Independent Appraisal of Roles Within Dyads

During the initial session with the DCES dyads were asked to consider how they viewed responsibility for diabetes management. Most persons with diabetes demonstrated a core sense of independence. For example, 1 person with diabetes stated, “It is my issue, but I know it affects others” (person with diabetes #4, aged 65 years), which the CP echoed by stating, “I think it's like it's her issue in the sense that only she can actively manage her diabetes. But there are lots of people who care about her well-being.” (CP #4, aged 67 years) While persons with diabetes expressed desire for self-control of management, CPs responses highlighted a desire to be in a supportive role.

The DCES also encouraged dyads to consider engaging in teamwork. Yet, when asked about teamwork, persons with diabetes echoed similar thoughts regarding independence. One person with diabetes stated, “Well, I guess because I’m the one with diabetes and she’s not. She just has to put up with me having diabetes and how it impacts our lives” (person with diabetes #3, aged 67 years). While the CP shared:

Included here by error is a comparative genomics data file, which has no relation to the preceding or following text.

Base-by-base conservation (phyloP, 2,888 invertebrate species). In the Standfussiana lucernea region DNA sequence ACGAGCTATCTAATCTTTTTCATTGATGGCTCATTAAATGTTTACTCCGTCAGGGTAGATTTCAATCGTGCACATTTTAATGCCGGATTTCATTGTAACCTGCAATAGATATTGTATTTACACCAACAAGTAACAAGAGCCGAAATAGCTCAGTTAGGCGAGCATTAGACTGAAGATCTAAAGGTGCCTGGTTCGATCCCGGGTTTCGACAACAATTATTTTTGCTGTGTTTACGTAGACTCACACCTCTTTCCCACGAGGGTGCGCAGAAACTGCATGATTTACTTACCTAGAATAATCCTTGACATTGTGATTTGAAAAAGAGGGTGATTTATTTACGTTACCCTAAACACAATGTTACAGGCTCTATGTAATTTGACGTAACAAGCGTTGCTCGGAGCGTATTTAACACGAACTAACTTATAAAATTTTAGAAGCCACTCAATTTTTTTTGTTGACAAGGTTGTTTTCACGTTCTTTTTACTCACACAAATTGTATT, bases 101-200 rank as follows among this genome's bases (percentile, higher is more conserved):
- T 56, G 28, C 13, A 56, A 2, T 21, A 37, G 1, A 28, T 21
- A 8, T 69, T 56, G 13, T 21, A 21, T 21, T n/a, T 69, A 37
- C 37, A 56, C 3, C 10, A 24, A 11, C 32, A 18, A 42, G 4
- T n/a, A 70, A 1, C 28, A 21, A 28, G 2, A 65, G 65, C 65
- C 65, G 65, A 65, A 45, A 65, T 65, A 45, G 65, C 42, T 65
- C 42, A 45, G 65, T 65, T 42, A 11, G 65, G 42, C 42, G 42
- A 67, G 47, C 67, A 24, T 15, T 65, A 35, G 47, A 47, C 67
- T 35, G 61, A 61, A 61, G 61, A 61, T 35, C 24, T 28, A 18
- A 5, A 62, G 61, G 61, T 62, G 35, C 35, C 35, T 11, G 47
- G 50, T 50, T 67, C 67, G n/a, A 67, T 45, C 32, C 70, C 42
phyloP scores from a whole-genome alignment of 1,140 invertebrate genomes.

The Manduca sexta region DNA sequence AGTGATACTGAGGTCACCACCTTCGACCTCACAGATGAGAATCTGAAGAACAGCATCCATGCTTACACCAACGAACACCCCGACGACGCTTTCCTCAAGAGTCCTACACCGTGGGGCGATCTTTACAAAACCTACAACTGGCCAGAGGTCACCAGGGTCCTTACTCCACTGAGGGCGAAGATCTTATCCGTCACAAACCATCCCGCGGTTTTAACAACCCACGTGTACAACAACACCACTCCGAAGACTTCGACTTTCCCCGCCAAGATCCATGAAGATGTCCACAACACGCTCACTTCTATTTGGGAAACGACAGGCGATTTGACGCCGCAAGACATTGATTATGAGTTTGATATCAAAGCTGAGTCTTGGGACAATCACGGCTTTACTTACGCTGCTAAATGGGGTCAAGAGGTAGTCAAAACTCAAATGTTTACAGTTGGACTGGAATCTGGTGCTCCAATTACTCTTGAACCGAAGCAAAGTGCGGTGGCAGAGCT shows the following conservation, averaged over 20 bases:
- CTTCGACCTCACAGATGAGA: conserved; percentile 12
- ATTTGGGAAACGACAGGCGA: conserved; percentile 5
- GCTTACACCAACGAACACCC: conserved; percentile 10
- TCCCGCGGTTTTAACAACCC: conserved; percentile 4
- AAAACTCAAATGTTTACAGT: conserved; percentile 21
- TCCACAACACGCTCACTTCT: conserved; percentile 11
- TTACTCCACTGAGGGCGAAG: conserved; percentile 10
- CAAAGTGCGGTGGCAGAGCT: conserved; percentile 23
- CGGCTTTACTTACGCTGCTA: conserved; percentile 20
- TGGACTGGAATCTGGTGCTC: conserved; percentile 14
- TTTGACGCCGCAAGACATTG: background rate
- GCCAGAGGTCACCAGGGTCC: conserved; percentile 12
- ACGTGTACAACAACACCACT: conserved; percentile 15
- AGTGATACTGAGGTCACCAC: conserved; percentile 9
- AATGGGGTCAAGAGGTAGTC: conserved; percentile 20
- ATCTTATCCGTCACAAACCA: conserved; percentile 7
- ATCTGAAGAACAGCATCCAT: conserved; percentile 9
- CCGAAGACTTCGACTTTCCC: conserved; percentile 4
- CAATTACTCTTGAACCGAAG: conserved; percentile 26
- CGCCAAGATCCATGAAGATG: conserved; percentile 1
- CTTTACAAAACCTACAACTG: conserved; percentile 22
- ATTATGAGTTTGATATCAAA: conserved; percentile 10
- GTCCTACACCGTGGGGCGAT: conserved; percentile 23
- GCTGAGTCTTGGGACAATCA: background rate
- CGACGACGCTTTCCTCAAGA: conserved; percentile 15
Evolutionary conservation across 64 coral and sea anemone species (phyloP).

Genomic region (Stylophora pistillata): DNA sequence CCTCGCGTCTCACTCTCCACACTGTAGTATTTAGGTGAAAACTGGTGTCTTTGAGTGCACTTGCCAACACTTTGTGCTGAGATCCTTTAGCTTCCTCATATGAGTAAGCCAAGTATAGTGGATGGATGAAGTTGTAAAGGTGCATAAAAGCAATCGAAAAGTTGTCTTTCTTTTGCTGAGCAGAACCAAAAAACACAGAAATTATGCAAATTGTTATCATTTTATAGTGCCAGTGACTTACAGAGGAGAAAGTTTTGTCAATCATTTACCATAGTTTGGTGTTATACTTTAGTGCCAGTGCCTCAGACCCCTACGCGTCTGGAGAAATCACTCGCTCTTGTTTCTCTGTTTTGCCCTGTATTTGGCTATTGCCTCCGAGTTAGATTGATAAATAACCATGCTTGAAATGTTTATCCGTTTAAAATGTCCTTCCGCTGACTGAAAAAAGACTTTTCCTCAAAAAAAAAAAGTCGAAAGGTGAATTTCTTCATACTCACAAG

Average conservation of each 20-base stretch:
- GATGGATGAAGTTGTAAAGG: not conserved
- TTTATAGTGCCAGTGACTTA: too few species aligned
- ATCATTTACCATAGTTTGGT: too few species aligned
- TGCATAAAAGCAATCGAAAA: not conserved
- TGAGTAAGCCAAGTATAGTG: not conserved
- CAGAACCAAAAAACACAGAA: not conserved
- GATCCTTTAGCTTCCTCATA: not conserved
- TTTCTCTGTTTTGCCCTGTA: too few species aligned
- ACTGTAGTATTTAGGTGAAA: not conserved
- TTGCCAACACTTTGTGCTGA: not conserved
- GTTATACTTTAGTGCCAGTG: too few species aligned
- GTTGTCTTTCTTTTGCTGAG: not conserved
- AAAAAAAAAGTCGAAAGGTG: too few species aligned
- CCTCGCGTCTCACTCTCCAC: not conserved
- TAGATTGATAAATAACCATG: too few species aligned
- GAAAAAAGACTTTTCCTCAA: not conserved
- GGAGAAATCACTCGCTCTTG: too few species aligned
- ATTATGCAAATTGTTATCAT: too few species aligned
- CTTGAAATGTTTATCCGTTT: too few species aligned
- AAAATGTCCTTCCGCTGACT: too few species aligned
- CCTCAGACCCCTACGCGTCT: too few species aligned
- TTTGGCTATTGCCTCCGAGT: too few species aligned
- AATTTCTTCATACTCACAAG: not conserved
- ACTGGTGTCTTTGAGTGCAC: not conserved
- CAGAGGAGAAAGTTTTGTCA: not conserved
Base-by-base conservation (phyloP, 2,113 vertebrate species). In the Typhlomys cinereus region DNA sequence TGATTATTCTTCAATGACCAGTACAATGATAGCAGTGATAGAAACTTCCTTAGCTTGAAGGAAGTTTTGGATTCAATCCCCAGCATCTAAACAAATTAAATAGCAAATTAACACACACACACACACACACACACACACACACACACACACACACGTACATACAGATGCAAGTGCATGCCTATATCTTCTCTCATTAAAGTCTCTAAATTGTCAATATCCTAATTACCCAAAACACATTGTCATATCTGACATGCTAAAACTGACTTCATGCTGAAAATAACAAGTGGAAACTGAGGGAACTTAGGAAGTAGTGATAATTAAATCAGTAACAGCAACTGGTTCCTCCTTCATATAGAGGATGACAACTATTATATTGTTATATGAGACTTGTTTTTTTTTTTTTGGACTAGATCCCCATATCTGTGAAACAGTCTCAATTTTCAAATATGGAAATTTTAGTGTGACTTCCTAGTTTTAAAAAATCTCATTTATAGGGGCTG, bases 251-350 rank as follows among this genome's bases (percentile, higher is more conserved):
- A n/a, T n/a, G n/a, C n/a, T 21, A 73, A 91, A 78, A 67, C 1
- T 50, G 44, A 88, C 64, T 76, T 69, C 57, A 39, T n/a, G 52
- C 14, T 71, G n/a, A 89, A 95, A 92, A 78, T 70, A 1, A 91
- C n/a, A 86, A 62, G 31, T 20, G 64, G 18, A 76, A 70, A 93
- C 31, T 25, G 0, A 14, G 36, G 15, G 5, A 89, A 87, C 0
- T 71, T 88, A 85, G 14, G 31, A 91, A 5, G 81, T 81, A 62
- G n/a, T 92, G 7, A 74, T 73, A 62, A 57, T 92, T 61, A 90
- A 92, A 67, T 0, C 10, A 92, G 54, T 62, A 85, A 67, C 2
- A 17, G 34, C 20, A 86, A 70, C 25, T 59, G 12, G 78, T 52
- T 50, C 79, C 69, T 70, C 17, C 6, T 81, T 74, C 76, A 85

Regardless whether we’re together or apart, I still know basically how he’s doing and it affects me. I'm conscientious of what he should or shouldn’t be eating and watching what he does or how he's acting, especially if he is high or low, then it affects me in the middle of the night, the alarm goes off. And so if he's not sleeping, I'm not sleeping, and vice versa. So, I think it's very much a shared responsibility to make sure he's where he needs to be.
[CP #3, aged 60 years]

Overall, while the DCES introduced concepts of shared responsibility and teamwork, responses from persons with diabetes continued to center on the idea that disease management rested mainly with persons with diabetes, while CPs were more likely to be viewed as supportive partners only.

Communication Patterns